Block Google Analytics Spam

The referral spam in Google Analytics is a new breed of problem. This page is dedicated to eradicating it from your GA statistics.

Referral spam is easily among the largest nuisances that website owners and admins are faced with every now and then. We have created the below article due to a specific case of referral spam that has been bugging some of our readers lately: If you, too, have fallen victim to this referral spam, our aim is to first explain to you exactly what it is you’re dealing with and how you can have it removed from your life, ideally once and for all. For that very purpose we have designed a special removal guide, with the help of which you will be able to effectively block the spammers. But do read what we have to say first, before you skip over to the instructions.

What referral spam really does and what is all about

Now, you may or may not know exactly what it is that is doing and why it’s targeting you. In order to gain a better idea of that, we would first like to point out the different between the two types of existing referral spam. One of them is what’s known today as classic referral spam and the other is – ghost spam. belongs to the latter category, but the former is where referral spam really originated. The point of it all boils down to certain people wanting to gain more traffic for their websites. And to achieve that, they employed the services of bots and crawlers that would be sent to tens and even hundreds of thousands of other websites. Those bots and crawlers would, in turn, generate this for those websites, but with a near 100% bounce rate and little to no session time.

This would logically prompt the website owners to want to investigate and check out this other website that seems to be opening theirs and leaving it that same second. Once they do that, they will have generated traffic for that spamming website and the mission will have been completed. However, this practice eventually came to an end thanks to the experts over at Google. But the spammers didn’t remain beaten down for too long, so they improved on the old concept and came up with ghost spam – what we have on our hands today. Instead of sending bots and crawlers, they took to the GA stats of the targeted websites directly. So, hence the name ‘ghost’ spam – they generate these ghost visits, or simply just impressions of actual visits. As a result, the website owners are again tricked into believing some strange site has been opening theirs and leaving it immediately.

This is, in fact, even better, because spam like doesn’t really affect you actual traffic count, or your ranking or anything else of importance. The single thing that is affected is your statistics in Google Analytics. The problem with that, however, is that over time, the longer the ghost spam remains active and keeps spamming you, the more inaccurate your stats will become. So at some point you will find yourself looking at a picture so distorted, you will completely lose perspective over the real state of affairs. And the only worse than doing nothing about that will be to resort to something called the Referral Exclusion List. This is a great tool, which many users mistakenly believe to be the means of combating spam like

What will happen if you enter the spammers into that list is that GA will head over to investigate the reported visits. And remember what we said about them only being impressions? Yeah. GA will not be able to find a source, so instead of doing something to stop the spam, it will start recognizing those hits as genuine traffic. We strongly advise anyone against doing that, because things will only go south from there. What we can recommend is that you use the simple instructions we’ve included below to block the spammers and then invest in a better hosting service. When it comes to protecting your website from spam, hosting is everything, because it is basically what provides all the spam filters and other safety mechanisms. And if you’re having problems with your current hosting, then maybe it’s time to change it.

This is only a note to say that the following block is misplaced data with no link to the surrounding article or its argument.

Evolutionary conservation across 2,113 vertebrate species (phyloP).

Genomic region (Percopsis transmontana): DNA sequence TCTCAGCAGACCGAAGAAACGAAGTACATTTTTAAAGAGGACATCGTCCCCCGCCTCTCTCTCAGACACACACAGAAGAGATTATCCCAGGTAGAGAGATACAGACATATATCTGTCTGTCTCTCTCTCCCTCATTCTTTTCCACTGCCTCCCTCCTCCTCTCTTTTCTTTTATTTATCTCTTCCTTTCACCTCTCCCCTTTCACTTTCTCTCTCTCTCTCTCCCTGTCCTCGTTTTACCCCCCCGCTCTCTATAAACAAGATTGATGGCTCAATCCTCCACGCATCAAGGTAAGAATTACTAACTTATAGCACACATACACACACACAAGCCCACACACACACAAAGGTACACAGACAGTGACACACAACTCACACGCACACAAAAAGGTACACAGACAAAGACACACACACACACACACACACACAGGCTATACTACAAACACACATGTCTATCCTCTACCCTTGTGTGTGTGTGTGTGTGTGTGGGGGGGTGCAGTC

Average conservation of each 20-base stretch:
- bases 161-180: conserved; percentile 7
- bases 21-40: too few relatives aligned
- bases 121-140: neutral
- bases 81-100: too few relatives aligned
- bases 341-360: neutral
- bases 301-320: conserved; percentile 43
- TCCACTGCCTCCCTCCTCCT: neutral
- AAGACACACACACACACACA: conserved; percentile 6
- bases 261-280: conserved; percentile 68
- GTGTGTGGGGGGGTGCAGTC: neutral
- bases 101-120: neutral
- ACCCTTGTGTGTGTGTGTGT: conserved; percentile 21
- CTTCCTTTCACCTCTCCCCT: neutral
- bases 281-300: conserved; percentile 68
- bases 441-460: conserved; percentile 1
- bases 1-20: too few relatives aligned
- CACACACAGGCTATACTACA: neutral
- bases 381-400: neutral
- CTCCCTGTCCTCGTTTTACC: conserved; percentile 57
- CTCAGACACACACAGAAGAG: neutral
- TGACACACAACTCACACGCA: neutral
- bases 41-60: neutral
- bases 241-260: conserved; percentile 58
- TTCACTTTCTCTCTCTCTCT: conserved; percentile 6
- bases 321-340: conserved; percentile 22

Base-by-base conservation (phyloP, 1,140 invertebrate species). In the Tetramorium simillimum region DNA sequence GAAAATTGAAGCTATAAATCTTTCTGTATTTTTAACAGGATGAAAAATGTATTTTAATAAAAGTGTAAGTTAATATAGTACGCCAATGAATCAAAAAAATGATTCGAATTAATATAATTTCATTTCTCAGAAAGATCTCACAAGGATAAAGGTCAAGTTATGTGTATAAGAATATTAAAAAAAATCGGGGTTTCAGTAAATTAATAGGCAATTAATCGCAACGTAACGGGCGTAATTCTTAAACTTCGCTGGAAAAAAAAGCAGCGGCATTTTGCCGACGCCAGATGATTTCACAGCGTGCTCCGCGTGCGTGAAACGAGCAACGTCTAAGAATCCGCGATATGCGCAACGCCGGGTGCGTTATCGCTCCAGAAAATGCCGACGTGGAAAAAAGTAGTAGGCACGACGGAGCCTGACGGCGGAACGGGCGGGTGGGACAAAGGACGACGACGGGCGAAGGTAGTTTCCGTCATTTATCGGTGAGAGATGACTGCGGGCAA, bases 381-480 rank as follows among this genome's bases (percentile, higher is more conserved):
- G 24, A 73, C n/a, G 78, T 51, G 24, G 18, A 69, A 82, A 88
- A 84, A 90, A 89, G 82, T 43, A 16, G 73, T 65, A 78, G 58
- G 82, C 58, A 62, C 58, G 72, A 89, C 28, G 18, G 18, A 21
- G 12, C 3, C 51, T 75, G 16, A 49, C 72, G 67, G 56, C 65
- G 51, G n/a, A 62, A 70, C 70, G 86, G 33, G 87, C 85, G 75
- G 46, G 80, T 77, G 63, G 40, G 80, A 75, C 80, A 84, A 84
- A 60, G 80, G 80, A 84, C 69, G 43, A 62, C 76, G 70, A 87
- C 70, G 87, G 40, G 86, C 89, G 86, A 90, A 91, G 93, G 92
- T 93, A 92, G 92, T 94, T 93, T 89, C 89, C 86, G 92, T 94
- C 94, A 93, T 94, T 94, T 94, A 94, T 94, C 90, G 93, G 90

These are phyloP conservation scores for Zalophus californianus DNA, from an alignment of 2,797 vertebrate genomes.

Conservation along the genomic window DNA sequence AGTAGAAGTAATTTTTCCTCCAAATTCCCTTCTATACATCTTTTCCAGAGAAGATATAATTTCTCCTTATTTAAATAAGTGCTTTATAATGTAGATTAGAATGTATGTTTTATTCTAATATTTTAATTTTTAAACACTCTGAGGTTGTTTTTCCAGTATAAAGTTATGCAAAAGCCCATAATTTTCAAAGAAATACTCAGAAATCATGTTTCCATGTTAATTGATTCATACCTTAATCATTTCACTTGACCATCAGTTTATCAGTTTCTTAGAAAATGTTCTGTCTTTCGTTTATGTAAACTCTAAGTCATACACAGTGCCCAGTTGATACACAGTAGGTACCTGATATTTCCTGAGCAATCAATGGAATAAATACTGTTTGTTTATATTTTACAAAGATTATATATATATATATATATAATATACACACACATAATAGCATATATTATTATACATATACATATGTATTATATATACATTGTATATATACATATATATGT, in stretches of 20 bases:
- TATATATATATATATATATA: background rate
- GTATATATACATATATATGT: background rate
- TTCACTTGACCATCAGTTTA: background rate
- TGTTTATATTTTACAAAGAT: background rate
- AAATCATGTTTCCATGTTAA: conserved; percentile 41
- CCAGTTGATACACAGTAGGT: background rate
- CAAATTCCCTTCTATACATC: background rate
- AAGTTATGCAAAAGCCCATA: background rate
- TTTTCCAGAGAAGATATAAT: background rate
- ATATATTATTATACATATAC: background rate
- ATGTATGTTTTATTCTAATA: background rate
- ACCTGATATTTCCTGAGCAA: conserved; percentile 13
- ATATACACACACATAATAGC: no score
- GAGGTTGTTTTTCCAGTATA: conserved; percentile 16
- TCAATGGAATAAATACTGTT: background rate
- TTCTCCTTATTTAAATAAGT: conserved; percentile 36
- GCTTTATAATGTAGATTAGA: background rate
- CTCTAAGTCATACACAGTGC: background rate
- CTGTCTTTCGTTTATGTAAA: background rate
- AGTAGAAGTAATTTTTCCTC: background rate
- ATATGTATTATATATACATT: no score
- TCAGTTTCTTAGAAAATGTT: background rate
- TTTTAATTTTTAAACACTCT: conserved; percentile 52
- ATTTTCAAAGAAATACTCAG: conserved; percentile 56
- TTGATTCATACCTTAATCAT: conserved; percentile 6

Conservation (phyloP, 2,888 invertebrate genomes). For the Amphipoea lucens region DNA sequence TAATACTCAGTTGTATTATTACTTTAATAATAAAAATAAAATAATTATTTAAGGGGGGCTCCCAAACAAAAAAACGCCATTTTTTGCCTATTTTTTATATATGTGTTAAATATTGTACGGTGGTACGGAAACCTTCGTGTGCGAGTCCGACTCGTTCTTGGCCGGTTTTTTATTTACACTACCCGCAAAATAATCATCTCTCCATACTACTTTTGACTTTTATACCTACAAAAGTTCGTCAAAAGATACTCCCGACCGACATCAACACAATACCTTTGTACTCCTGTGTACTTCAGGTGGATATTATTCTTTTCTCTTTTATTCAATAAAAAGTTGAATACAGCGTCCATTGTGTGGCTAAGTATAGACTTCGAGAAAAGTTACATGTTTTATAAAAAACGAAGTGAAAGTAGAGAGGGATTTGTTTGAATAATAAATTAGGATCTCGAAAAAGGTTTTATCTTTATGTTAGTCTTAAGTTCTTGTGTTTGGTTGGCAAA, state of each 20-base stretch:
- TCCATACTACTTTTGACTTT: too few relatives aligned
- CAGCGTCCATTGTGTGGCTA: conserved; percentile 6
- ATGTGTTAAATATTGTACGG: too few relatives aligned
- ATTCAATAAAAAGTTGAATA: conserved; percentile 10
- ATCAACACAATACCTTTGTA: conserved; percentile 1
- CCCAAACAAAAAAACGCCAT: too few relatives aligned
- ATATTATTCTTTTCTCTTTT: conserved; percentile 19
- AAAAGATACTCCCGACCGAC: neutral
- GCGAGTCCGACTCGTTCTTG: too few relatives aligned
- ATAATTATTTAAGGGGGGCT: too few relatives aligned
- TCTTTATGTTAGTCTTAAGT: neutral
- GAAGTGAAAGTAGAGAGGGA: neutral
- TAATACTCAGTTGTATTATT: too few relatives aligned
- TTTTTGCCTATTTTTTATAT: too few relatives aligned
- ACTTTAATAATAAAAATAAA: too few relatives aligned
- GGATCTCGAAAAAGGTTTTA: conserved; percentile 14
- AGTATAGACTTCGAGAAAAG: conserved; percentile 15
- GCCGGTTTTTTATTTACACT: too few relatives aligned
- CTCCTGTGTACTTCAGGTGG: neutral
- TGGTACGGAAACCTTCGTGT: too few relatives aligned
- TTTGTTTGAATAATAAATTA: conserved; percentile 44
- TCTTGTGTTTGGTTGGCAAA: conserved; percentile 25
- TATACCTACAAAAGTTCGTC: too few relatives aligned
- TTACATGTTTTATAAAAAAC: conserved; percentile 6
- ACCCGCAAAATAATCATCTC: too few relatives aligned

Block Referral Spam

STEP 1: In your Analytics account go to Admin —> All Filters.

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STEP 2: Next, click New Filter and add in the Filter Name value.

STEP 3. Select the Custom Filter Type. In the Filter Field —> Campaign Source. In the Filter Pattern text box, add and click the Save button at the bottom of the webpage.

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Blocking referrer spam through .htaccess

If you know how to access your .htaccess file, you just need to input the following code in there:

RewriteCond %{HTTP_REFERER} [NC,OR]
RewriteCond %{HTTP_REFERER}
RewriteRule .* - [F]

If you don’t know how to access it, do the following:

Login to your cPanel account —> File Manager —> click the check-box “Document Root for—> your website. A side note: click on “Show hidden Files” and then Go. Find the .htacess file, right click it and choose Code Edit. Input the code I gave you and Save Changes.

Did we help you? A thank you in the comments goes a long way to warm our hearts!


About the author


Violet George

Violet is an active writer with a passion for all things cyber security. She enjoys helping victims of computer virus infections remove them and successfully deal with the aftermath of the attacks. But most importantly, Violet makes it her priority to spend time educating people on privacy issues and maintaining the safety of their computers. It is her firm belief that by spreading this information, she can empower web users to effectively protect their personal data and their devices from hackers and cybercriminals.


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